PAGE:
|Photo: East Lansing Info (no credit given)
Large pieces of equipment were in the lot -- not the playground I remembered, but the big lot that led up to the busy adjacent street. Probably a playground now. I wondered what they might be doing. Gas lines? Some sort of dig-deep technical thing? I whizzed by, mildly curious but not enough to check it out. (Below is what it looked like a few days after that.)
A few days later I was sitting at a memorial service, chatting with a friend whose daughters attended the school. During the conversation she revealed the school was being torn down. A new one would be built in its place.
I have no idea why I felt violated but I did. And sad.
She told me a bond had passed to replace all the East Lansing elementary schools by only 51 votes. A summer election when many of the locals head north or take vacations elsewhere. Or, more likely, just don't vote because "it's just a local election."
Local elections matter, people!
(My personal opinion is that summer elections should be primary only. No bond, millage or other significant tax election should occur in August. Rick's theory is more radical. If 50 percent of the registered voters in the area don't vote, then the race is null. I actually like that but I think it would be pretty tough to implement.)
I digress. For the rest of the day, two trains of thought went through my head. One, of course, was the loss to our community of the man we went to honor -- a wonderful supporter of theatre in general but of one particular local theatre particularly; an educator, an advocate for children's theatre. Bill Helder will be sorely missed.
But I also thought often of my elementary school. Making puppets and covering cigar boxes with macaroni in Mrs. Craddock's third grade class. The death of Bobby Cotter of leukemia when I was in fourth grade -- the second child I knew who had died but one who was actually a classmate. Being in the "Palamino" reading group in first grade (we were the best!). Nap and a snack in Miss Bayless' (later Mrs. Quimby's) Kindergarten.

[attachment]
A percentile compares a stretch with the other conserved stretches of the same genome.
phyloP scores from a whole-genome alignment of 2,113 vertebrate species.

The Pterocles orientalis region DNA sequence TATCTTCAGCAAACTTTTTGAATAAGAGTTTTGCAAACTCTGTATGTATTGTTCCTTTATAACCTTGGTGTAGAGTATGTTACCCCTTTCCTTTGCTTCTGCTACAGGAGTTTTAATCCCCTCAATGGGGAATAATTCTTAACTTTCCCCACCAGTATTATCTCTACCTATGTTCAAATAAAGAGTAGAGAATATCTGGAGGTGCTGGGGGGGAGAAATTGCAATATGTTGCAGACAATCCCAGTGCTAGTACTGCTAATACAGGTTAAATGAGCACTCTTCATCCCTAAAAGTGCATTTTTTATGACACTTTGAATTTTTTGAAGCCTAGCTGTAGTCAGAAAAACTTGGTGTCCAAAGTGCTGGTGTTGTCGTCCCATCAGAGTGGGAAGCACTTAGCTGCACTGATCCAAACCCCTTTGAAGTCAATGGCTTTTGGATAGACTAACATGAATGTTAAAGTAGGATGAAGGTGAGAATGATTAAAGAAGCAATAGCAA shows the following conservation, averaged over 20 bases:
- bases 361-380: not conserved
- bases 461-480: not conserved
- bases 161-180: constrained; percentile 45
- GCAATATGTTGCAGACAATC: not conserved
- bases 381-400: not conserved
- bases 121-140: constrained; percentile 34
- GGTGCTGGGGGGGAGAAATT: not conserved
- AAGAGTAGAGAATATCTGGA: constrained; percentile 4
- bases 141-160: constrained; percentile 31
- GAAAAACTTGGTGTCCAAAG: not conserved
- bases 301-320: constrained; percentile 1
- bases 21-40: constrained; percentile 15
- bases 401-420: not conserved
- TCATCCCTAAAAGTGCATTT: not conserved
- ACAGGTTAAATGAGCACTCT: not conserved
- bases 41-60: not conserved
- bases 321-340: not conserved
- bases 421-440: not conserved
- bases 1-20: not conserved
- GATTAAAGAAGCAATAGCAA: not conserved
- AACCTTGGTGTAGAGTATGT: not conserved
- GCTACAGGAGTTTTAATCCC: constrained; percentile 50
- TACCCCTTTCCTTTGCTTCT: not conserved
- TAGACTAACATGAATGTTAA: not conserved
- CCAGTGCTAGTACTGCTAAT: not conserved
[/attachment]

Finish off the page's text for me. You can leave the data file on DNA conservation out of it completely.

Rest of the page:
I remembered watching the first astronauts soar to in space on the black and white televisions that were new to Miss Lee's fourth grade classroom. And I also recall watching the educational television programs (social studies with Miss Bliss) on television -- all produced from the station I would one day work, some by people I would one day call my colleagues.) We made Valentine boxes. And I still have the report on Kentucky I did in the fifth grade.
I remembered my favorite teacher, Mrs. Ruby (fifth grade). Of the dreaded Field Day when we had to do sports. Of Boys Day and Girls Day, Japanese holidays our principal Miss Sloan had for us -- boys brought kites, girls dolls on their special days.
I remembered the lobby with the fireplace in the entrance, where we would sometimes go for stories. And I remember Miss Sloan's Easter Egg tree, which was quite impressive. And I remember school pictures.
I went from being pretty cute on my first day of Kindergarten...
...to the fat kid who couldn't run (yeah, corrective shoes. I STILL wear corrective shoes!) in fifth grade.
I think back to good times. Nancy lived less than a block away. We played Barbies and did trading cards. Remember trading cards?
And slumber parties -- Nancy had slumber party when we were probably about 10.
The twist was in!
The Loomis sisters lived near me too. I've lost track of them and I wish I could find them. We spent plenty of time at their home.
My bestie (we didn't call them that then) Michele has since become a remarkable jewelry designer. Who would have thought when we were playing up north or making Christmas ornaments out of styrofoam balls. (And yes, I was attached to a camera even then.)
And Brownies. Do little girls even do Brownies anymore? I hope so.
And Mrs. Dart's Saturday French class where she tried to turn us all into ladies. With mixed results, I think -- at least at the time!
When Greg and Kevin were in elementary school it happened they went to the same school I had as a child. I remember the first time I walked in to see one of their class presentations. It seemed so small! All the furniture was little and low and the ceilings seemed low, too. The all purpose room was the same and the lobby, but additions had been built. Things were wired. Times changed.
Rick often says "Will a new edition of Word make you a better writer? Will a new stage make you a better actor? Will a new building make you a smarter pupil." After all, Larry "Google founder" Page was an East Lansing grad. He did OK in those schools.
Rick is right. True. Times change. Buildings need to accommodate the internet, enrollments enlarge or decrease. And while we all survived well without air conditioning even in unseasonably hot early June or September, it's probably nice that kids can be a little more comfortable now.
But I'll miss driving by Glencairn, seeing it as it was, remembering where we played dodge ball in the all purpose room or dreaded field days on the playground.
It all started there.